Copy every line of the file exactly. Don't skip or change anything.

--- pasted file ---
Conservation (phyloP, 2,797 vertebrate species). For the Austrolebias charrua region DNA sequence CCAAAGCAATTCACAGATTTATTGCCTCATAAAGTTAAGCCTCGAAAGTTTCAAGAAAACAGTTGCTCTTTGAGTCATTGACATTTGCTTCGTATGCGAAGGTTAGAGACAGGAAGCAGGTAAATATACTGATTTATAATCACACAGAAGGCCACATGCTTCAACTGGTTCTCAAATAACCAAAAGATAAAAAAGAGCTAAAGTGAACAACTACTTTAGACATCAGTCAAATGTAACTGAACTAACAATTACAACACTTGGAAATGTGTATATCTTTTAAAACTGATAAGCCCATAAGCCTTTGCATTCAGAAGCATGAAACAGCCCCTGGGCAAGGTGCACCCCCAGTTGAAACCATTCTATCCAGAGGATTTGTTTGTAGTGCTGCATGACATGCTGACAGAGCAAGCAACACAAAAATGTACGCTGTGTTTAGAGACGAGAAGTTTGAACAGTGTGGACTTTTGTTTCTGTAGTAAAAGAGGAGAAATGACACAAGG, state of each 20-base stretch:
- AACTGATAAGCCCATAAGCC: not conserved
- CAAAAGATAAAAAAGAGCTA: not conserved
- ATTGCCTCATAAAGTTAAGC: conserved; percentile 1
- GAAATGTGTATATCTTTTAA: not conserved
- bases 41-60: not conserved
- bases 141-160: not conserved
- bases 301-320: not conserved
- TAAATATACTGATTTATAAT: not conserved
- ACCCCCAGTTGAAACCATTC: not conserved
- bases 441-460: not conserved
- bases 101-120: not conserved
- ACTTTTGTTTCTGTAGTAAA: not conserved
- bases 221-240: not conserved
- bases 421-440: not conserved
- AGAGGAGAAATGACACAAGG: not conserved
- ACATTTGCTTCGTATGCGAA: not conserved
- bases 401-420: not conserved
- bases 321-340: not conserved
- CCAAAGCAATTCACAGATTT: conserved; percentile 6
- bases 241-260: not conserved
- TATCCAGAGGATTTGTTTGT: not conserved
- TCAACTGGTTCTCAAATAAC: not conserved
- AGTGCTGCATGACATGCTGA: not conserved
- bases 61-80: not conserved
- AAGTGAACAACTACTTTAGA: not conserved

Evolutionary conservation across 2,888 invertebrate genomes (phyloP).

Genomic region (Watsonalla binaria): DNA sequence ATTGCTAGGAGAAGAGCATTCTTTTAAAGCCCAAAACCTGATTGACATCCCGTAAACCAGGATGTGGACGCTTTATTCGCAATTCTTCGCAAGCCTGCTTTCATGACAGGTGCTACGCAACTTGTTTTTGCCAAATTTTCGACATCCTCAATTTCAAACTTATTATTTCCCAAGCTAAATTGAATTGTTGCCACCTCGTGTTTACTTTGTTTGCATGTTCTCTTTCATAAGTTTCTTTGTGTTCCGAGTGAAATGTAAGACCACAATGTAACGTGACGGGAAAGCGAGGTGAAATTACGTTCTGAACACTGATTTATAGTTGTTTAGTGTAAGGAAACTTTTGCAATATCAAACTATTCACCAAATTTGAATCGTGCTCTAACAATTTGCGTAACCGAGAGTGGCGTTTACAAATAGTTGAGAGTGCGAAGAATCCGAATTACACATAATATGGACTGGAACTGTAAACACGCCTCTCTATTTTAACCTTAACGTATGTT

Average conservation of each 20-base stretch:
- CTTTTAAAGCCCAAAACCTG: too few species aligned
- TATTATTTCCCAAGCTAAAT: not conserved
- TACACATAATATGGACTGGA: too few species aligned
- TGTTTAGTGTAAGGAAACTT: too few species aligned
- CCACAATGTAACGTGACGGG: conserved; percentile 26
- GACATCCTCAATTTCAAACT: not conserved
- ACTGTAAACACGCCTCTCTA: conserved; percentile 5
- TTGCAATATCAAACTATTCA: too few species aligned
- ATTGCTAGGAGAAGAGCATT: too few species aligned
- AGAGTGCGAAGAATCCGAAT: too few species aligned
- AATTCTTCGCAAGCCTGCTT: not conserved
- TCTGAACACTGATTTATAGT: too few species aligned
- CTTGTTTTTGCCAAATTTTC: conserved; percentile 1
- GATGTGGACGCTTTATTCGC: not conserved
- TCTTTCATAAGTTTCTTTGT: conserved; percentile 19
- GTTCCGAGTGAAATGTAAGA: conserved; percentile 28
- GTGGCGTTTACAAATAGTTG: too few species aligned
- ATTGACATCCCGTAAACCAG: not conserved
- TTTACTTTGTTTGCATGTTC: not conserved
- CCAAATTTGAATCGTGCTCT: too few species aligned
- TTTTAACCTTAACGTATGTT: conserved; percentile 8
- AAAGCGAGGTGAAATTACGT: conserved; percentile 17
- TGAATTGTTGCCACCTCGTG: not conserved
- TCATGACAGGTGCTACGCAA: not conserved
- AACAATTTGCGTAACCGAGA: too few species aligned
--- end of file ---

Conservation (phyloP, 2,797 vertebrate species). For the Austrolebias charrua region DNA sequence CCAAAGCAATTCACAGATTTATTGCCTCATAAAGTTAAGCCTCGAAAGTTTCAAGAAAACAGTTGCTCTTTGAGTCATTGACATTTGCTTCGTATGCGAAGGTTAGAGACAGGAAGCAGGTAAATATACTGATTTATAATCACACAGAAGGCCACATGCTTCAACTGGTTCTCAAATAACCAAAAGATAAAAAAGAGCTAAAGTGAACAACTACTTTAGACATCAGTCAAATGTAACTGAACTAACAATTACAACACTTGGAAATGTGTATATCTTTTAAAACTGATAAGCCCATAAGCCTTTGCATTCAGAAGCATGAAACAGCCCCTGGGCAAGGTGCACCCCCAGTTGAAACCATTCTATCCAGAGGATTTGTTTGTAGTGCTGCATGACATGCTGACAGAGCAAGCAACACAAAAATGTACGCTGTGTTTAGAGACGAGAAGTTTGAACAGTGTGGACTTTTGTTTCTGTAGTAAAAGAGGAGAAATGACACAAGG, state of each 20-base stretch:
- AACTGATAAGCCCATAAGCC: not conserved
- CAAAAGATAAAAAAGAGCTA: not conserved
- ATTGCCTCATAAAGTTAAGC: conserved; percentile 1
- GAAATGTGTATATCTTTTAA: not conserved
- bases 41-60: not conserved
- bases 141-160: not conserved
- bases 301-320: not conserved
- TAAATATACTGATTTATAAT: not conserved
- ACCCCCAGTTGAAACCATTC: not conserved
- bases 441-460: not conserved
- bases 101-120: not conserved
- ACTTTTGTTTCTGTAGTAAA: not conserved
- bases 221-240: not conserved
- bases 421-440: not conserved
- AGAGGAGAAATGACACAAGG: not conserved
- ACATTTGCTTCGTATGCGAA: not conserved
- bases 401-420: not conserved
- bases 321-340: not conserved
- CCAAAGCAATTCACAGATTT: conserved; percentile 6
- bases 241-260: not conserved
- TATCCAGAGGATTTGTTTGT: not conserved
- TCAACTGGTTCTCAAATAAC: not conserved
- AGTGCTGCATGACATGCTGA: not conserved
- bases 61-80: not conserved
- AAGTGAACAACTACTTTAGA: not conserved

Evolutionary conservation across 2,888 invertebrate genomes (phyloP).

Genomic region (Watsonalla binaria): DNA sequence ATTGCTAGGAGAAGAGCATTCTTTTAAAGCCCAAAACCTGATTGACATCCCGTAAACCAGGATGTGGACGCTTTATTCGCAATTCTTCGCAAGCCTGCTTTCATGACAGGTGCTACGCAACTTGTTTTTGCCAAATTTTCGACATCCTCAATTTCAAACTTATTATTTCCCAAGCTAAATTGAATTGTTGCCACCTCGTGTTTACTTTGTTTGCATGTTCTCTTTCATAAGTTTCTTTGTGTTCCGAGTGAAATGTAAGACCACAATGTAACGTGACGGGAAAGCGAGGTGAAATTACGTTCTGAACACTGATTTATAGTTGTTTAGTGTAAGGAAACTTTTGCAATATCAAACTATTCACCAAATTTGAATCGTGCTCTAACAATTTGCGTAACCGAGAGTGGCGTTTACAAATAGTTGAGAGTGCGAAGAATCCGAATTACACATAATATGGACTGGAACTGTAAACACGCCTCTCTATTTTAACCTTAACGTATGTT

Average conservation of each 20-base stretch:
- CTTTTAAAGCCCAAAACCTG: too few species aligned
- TATTATTTCCCAAGCTAAAT: not conserved
- TACACATAATATGGACTGGA: too few species aligned
- TGTTTAGTGTAAGGAAACTT: too few species aligned
- CCACAATGTAACGTGACGGG: conserved; percentile 26
- GACATCCTCAATTTCAAACT: not conserved
- ACTGTAAACACGCCTCTCTA: conserved; percentile 5
- TTGCAATATCAAACTATTCA: too few species aligned
- ATTGCTAGGAGAAGAGCATT: too few species aligned
- AGAGTGCGAAGAATCCGAAT: too few species aligned
- AATTCTTCGCAAGCCTGCTT: not conserved
- TCTGAACACTGATTTATAGT: too few species aligned
- CTTGTTTTTGCCAAATTTTC: conserved; percentile 1
- GATGTGGACGCTTTATTCGC: not conserved
- TCTTTCATAAGTTTCTTTGT: conserved; percentile 19
- GTTCCGAGTGAAATGTAAGA: conserved; percentile 28
- GTGGCGTTTACAAATAGTTG: too few species aligned
- ATTGACATCCCGTAAACCAG: not conserved
- TTTACTTTGTTTGCATGTTC: not conserved
- CCAAATTTGAATCGTGCTCT: too few species aligned
- TTTTAACCTTAACGTATGTT: conserved; percentile 8
- AAAGCGAGGTGAAATTACGT: conserved; percentile 17
- TGAATTGTTGCCACCTCGTG: not conserved
- TCATGACAGGTGCTACGCAA: not conserved
- AACAATTTGCGTAACCGAGA: too few species aligned